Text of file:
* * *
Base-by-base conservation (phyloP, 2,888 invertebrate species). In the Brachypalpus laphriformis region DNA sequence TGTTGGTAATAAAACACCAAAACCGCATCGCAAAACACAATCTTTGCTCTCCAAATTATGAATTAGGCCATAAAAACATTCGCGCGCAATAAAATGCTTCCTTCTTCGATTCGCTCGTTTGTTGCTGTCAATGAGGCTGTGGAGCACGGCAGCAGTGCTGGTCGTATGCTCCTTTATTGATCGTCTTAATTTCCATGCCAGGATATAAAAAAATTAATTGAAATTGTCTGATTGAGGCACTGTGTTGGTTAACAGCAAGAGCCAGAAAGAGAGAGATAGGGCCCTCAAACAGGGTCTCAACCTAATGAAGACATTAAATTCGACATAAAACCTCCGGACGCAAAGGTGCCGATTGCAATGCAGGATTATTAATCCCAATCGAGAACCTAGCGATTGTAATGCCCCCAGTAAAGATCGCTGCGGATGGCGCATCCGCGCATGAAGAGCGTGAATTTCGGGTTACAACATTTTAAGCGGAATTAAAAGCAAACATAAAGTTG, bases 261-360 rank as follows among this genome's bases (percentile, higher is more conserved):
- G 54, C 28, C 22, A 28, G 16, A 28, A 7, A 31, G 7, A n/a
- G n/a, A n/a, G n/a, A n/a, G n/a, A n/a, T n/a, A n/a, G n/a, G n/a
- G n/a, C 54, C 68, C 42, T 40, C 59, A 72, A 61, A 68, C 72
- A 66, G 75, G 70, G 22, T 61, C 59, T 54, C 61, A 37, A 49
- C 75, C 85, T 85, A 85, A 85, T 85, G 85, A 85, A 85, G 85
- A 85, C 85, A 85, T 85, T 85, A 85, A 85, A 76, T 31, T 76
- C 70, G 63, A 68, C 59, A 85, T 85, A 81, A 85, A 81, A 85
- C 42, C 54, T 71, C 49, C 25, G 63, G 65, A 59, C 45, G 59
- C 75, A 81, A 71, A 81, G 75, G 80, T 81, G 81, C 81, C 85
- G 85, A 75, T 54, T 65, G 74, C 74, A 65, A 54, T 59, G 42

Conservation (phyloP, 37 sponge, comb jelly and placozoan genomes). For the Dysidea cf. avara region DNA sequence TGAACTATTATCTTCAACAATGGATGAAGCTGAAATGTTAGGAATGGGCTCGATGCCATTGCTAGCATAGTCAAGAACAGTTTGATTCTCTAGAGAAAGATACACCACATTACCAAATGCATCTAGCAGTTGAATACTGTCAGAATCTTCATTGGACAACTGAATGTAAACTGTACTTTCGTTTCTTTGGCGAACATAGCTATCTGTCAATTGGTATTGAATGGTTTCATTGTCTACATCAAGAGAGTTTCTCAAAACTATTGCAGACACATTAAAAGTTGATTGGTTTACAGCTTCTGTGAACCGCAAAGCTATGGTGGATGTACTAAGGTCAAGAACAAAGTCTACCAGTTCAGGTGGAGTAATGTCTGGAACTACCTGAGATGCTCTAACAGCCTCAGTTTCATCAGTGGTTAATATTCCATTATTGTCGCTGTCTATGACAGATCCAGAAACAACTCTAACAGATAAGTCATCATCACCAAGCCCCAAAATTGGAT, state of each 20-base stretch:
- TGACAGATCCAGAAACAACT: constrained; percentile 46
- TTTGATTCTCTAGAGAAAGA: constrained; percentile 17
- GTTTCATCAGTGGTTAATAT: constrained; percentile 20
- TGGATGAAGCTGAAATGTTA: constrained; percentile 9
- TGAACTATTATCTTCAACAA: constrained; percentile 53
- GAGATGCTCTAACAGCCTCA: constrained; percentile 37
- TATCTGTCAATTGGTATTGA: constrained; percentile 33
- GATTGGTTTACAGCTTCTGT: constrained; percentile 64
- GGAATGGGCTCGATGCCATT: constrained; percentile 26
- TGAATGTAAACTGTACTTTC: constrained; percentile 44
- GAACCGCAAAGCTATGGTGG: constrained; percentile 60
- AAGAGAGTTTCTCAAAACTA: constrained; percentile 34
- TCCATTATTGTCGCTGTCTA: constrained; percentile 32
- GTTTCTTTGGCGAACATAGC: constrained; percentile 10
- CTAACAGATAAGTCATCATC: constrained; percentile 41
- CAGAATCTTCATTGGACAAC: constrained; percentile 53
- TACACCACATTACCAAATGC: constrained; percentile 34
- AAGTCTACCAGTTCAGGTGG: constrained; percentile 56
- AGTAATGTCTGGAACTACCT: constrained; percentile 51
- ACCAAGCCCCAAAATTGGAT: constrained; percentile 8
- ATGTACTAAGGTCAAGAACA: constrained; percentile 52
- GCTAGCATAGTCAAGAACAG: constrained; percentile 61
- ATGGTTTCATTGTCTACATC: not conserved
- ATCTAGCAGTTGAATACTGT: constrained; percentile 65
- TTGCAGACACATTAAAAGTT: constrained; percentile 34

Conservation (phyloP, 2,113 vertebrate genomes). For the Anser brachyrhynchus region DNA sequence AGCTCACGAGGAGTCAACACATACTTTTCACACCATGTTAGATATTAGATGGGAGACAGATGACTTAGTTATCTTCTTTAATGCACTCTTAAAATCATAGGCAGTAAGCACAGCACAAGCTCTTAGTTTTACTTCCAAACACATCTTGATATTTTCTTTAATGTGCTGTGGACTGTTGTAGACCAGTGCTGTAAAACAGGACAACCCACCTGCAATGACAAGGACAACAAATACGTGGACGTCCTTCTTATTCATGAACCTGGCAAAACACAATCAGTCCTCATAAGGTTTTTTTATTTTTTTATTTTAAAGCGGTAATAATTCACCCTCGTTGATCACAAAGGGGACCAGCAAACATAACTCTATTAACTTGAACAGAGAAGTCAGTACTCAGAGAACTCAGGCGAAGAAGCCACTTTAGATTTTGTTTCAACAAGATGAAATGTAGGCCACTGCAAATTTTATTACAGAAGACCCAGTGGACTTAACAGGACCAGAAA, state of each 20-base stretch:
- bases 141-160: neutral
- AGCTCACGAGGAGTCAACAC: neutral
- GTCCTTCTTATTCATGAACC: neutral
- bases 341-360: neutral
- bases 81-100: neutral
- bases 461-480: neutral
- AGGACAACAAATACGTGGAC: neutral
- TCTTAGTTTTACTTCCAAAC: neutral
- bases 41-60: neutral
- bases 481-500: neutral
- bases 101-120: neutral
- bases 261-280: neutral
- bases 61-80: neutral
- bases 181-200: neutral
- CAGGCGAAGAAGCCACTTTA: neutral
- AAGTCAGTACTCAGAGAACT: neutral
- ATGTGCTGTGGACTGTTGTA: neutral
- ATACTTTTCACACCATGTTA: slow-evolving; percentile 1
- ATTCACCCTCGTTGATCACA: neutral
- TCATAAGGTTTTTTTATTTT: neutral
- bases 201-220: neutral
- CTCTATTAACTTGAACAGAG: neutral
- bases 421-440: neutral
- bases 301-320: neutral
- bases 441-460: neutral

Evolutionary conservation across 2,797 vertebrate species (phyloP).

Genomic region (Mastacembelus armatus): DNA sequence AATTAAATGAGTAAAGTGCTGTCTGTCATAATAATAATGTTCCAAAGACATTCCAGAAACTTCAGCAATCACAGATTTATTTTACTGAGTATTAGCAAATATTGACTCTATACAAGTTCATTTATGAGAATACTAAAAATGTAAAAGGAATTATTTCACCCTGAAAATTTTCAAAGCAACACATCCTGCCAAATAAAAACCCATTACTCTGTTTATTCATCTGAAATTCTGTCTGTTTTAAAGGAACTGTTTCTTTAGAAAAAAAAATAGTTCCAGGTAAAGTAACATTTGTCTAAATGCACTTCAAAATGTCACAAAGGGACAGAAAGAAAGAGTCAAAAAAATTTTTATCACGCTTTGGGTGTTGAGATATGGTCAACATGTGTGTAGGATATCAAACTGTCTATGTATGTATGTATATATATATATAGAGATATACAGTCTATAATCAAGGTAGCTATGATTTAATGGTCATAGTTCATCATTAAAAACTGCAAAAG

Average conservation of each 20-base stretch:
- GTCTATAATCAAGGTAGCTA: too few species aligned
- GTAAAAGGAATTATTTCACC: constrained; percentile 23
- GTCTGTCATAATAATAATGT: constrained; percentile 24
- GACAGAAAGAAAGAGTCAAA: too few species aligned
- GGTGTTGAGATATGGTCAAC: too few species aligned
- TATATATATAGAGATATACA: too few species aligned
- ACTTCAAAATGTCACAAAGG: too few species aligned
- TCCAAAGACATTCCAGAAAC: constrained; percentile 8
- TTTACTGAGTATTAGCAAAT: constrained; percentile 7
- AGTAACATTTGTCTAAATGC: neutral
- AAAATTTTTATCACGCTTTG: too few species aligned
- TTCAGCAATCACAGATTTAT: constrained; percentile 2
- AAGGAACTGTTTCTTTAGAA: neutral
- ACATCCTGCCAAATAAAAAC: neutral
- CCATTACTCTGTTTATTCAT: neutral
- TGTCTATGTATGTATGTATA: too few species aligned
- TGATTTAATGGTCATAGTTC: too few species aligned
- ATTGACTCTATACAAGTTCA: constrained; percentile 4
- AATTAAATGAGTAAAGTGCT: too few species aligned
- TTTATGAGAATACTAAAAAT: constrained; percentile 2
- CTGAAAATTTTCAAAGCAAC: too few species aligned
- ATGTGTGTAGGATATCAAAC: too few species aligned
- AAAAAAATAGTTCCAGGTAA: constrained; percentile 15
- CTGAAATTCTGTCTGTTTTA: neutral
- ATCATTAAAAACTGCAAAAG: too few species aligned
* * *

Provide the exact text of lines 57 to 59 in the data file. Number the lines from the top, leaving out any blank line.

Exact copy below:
- ATTCACCCTCGTTGATCACA: neutral
- TCATAAGGTTTTTTTATTTT: neutral
- bases 201-220: neutral